## Abstract

We have experimentally observed the discrete diffraction of light in a coherently prepared multi-level atomic medium. This is achieved by launching a probe beam into an optical lattice induced from the interference of two coupling beams. The diffraction pattern can be controlled through the atomic parameters such as two-photon detuning and temperature, as well as orientations of the coupling and probe beams. Clear diffraction patterns occur only near the two-photon resonance.

© 2015 Optical Society of America

## 1. Introduction

Optical waveguide lattices have been a subject of intensive studies recently [1,2]. Such periodic arrays of evanescently coupled optical waveguides exhibit a range of interesting properties which are otherwise unattainable in the bulk. One of the best known examples is the discrete diffraction of light in optical waveguide arrays [2]. Such photonic lattices have been used to directly observe and study optical analogs of many fundamental quantum mechanical effects like Bloch oscillations [3, 4], Zener tunneling [5], quantum random walks [6], and Anderson localization [7] to mention a few. In addition, optically induced photonic waveguide lattices have been also utilized to observe one and two dimensional discrete spatial solitons in photorefractive crystals [8–11].

On the other hand, it has been known that optical wave-guiding effects can be achieved in coherently prepared atomic media with electromagnetically-induced transparency (EIT) [12–14]. In general, EIT makes an absorptive medium transparent to a weak probe field. Such transparency results from the destructive quantum interference induced by a strong coupling field [15,16]. This in turn leads to an enhanced nonlinear susceptibility in the spectral region of the induced transparency and is associated with a steep dispersion [17,18]. In multi-level atomic systems, many intriguing spatial phenomena have been observed in EIT-related systems. These include electromagnetically induced focusing [19], self-imaging [20], electromagnetically induced gratings [21–24], and soliton formation [25–27]. All these interesting observations result from the spatial variation of the refractive index in an EIT or EIT-related atomic medium. In such coherent atomic systems, one can simply control different experimental parameters to get an optimal configuration for desired applications.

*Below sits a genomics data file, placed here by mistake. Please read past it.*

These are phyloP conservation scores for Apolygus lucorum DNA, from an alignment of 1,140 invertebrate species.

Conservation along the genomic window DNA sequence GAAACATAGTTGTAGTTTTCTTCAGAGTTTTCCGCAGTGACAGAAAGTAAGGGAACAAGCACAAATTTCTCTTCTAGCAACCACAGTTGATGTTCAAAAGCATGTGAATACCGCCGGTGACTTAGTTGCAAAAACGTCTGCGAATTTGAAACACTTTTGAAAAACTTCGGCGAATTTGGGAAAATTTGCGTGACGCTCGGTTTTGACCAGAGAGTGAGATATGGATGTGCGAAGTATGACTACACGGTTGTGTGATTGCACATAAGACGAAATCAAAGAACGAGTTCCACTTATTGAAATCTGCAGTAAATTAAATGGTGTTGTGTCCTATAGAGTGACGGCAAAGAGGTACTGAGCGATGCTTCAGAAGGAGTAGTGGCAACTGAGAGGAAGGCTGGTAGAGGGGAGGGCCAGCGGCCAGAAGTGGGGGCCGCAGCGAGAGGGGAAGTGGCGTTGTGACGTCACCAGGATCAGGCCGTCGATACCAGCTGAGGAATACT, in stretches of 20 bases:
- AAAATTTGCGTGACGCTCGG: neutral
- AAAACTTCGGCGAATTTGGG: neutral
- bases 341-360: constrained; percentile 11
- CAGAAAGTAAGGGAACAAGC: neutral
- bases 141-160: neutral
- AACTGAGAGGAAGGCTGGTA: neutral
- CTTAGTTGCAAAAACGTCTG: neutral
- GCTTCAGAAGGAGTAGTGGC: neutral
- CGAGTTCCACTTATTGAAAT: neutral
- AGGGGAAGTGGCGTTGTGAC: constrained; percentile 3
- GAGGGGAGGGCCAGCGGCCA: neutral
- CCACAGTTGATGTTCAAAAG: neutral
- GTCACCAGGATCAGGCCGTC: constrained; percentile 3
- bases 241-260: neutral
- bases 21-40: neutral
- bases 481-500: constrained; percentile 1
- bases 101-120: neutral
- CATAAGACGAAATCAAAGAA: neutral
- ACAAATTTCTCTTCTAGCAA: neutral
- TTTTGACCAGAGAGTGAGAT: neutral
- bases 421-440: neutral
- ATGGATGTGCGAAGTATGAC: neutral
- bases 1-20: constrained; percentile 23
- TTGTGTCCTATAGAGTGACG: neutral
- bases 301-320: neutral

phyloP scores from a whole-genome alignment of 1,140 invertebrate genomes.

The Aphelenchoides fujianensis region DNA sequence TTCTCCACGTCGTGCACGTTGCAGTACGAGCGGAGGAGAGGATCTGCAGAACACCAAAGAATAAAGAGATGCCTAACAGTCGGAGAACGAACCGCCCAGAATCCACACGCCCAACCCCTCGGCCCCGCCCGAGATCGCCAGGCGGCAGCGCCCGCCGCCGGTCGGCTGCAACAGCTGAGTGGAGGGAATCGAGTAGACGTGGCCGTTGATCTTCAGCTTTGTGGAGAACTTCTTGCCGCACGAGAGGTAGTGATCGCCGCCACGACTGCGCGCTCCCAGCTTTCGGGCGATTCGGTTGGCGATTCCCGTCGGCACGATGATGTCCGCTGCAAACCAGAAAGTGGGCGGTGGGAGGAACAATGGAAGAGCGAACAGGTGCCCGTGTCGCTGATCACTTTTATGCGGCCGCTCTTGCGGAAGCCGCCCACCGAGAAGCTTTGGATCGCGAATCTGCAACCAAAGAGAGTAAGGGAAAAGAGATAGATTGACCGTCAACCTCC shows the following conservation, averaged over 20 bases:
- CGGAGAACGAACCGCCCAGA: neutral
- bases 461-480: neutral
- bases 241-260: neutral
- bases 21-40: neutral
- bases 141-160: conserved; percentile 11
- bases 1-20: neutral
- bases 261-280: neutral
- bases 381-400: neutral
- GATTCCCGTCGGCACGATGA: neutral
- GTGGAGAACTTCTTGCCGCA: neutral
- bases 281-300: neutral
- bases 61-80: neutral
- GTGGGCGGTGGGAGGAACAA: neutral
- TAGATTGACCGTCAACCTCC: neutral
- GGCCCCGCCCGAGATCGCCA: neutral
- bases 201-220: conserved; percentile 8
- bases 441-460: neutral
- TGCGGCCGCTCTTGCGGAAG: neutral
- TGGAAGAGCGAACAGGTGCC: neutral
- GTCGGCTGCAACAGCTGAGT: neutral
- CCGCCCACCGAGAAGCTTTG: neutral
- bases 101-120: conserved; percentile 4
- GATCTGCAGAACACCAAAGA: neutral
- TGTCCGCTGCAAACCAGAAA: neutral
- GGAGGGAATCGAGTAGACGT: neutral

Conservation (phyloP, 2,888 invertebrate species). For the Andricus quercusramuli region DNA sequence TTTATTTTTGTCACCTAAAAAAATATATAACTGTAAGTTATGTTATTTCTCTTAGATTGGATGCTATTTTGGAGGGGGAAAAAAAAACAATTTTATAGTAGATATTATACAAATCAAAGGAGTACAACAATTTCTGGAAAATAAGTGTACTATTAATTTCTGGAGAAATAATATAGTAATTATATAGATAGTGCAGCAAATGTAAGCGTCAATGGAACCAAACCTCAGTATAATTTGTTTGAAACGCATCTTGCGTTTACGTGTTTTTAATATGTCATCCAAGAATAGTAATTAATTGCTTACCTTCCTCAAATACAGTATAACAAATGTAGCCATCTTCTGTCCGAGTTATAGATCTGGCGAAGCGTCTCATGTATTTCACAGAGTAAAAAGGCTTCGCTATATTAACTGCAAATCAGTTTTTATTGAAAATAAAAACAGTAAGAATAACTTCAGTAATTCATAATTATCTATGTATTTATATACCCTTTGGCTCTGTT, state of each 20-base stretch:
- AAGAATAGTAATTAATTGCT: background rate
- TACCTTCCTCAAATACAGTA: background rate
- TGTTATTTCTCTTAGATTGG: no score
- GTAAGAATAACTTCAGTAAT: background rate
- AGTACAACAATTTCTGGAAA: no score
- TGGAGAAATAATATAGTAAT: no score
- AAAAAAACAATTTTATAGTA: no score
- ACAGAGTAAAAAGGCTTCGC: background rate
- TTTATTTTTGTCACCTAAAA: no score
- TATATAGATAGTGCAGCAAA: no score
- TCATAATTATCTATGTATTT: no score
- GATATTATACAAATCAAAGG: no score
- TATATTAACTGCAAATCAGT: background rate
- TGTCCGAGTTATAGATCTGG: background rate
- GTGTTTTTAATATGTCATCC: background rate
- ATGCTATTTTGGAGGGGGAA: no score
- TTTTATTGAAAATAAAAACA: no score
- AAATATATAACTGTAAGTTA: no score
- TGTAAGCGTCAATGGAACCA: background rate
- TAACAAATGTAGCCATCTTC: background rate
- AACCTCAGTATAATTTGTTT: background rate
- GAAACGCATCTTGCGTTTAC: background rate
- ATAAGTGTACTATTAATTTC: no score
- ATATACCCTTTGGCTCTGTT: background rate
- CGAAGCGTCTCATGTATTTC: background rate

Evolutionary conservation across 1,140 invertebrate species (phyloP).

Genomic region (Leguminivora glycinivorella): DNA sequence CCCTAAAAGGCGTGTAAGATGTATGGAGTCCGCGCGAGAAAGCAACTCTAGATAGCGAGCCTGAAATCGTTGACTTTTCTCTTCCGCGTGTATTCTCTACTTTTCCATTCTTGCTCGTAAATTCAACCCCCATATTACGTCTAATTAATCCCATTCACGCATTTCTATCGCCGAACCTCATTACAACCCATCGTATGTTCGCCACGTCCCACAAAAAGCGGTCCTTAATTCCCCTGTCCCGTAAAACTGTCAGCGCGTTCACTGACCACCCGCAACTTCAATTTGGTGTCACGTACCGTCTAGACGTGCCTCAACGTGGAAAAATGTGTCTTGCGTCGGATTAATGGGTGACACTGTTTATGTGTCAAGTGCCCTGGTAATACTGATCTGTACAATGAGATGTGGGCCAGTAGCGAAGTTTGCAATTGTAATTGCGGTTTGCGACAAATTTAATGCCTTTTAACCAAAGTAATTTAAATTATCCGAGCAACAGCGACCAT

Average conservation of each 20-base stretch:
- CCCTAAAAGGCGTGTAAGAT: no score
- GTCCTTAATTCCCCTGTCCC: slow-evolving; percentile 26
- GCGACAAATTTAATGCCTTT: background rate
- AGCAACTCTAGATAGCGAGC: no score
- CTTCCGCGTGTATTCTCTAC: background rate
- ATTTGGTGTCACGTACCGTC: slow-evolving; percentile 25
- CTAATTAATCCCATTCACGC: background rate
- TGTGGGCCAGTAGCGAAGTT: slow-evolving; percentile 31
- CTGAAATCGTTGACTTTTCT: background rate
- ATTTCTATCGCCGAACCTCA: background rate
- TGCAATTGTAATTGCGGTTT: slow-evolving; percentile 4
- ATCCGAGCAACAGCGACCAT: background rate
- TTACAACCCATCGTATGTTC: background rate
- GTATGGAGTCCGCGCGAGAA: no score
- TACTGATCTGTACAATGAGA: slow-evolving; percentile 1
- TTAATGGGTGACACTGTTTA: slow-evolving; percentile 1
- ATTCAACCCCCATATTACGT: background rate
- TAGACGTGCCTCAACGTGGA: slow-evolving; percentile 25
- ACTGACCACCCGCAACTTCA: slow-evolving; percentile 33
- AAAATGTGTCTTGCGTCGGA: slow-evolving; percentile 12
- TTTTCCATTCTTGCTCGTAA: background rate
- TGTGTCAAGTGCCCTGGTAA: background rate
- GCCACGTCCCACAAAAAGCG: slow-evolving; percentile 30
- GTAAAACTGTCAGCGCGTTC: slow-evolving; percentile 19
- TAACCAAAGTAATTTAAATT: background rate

In this work, we utilize the EIT effect to spatially modify the refractive index of the Doppler-broadened rubidium atoms. In this manner, we establish an optically induced lattice in the transverse direction, so that discrete diffraction patterns can be formed when a weak probe beam propagates through the induced lattice. We have also observed that the diffraction pattern can be controlled through the atomic parameters such as two-photon detuning and temperature, as well as orientations of the coupling and probe beams. A periodic arrangement of such optical waveguides has not been explored in atomic media to the best of our knowledge. Due to the many available tunable parameters, such multi-level atomic system provides a unique platform to investigate underlying physics for multi-channel lattice potentials for the refractive index, which can be very useful in understanding interesting effects such as PT symmetry optics [28,29] and discrete solitons [10].

## 2. Experimental setup and theory